Gellért Hill (Hungarian: Gellért-hegy; German: Blocksberg; Latin: Mons Sancti Gerhardi; Turkish: Gürz İlyas Bayırı) is a 235 m (771 ft) high hill overlooking the Danube in Budapest, Hungary. It is part of the 1st and 11th Districts. Gellért Hill was named after Saint Gerard who was thrown to death from the hill.
The famous Hotel Gellért and the Gellért Baths can be found in Gellért Square at the foot of the hill, next to Liberty Bridge. The Gellért Hill Cave is located within the hill, facing toward Hotel Gellért and the Danube River. At the top of the hill is the Citadella (Citadel), from which a view is available down both directions of the Danube. The first recorded names of the hill in the Middle Ages were Kelen-hegy, Pesti-hegy and Blocksberg. It was called Szent Gellért hegye (lit. the hill of St. Gerard) from the 15th century onwards, referring to the legend about the death of St. Gerard. The saintly bishop was killed by the pagans during the great pagan rebellion in 1046. He was put in a barrel and rolled down into the deep from the top of the hill. The former name, Pesti-hegy (Latin: Mons Pestiensis) referred to the large cave (now Gellért Hill Cave) in the hillside. The word is of Slavic origin and means oven or cave. The Ottoman Turks called the hill Gürz Elyas bayiri. Gürz Elyas was a holy man from the Bektashi order whose shrine and grave on top of the hill was a place of pilgrimage in the 17th century.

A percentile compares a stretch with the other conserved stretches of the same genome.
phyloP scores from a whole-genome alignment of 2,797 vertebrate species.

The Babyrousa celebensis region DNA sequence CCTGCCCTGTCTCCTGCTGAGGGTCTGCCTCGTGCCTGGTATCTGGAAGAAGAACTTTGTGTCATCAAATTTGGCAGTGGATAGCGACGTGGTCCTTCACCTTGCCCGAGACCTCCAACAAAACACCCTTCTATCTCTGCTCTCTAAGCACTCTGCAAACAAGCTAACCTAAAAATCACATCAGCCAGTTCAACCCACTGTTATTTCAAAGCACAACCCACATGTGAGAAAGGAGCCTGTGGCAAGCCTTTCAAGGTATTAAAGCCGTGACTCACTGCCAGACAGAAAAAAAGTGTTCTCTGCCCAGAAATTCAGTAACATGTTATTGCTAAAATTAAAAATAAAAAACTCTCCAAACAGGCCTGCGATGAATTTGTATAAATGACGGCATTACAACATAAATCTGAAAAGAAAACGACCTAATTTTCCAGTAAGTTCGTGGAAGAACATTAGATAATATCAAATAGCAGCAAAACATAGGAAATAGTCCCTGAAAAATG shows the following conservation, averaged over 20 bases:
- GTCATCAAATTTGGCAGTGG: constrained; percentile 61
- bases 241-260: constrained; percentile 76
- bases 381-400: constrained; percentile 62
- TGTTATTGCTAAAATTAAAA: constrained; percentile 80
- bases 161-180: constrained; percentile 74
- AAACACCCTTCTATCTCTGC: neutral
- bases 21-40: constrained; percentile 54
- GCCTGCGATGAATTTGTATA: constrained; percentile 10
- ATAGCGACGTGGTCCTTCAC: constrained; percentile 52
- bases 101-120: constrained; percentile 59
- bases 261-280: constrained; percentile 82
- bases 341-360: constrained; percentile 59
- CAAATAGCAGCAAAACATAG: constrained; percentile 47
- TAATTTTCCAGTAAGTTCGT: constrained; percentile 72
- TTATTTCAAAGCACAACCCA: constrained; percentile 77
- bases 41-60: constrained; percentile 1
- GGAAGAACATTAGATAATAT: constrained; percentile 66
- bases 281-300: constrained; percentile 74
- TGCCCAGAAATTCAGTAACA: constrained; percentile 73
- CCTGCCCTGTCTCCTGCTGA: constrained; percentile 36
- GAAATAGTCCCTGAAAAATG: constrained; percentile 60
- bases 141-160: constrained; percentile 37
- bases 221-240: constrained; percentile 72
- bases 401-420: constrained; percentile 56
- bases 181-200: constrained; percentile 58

Magyarország, Budapest, XI. és I. kerület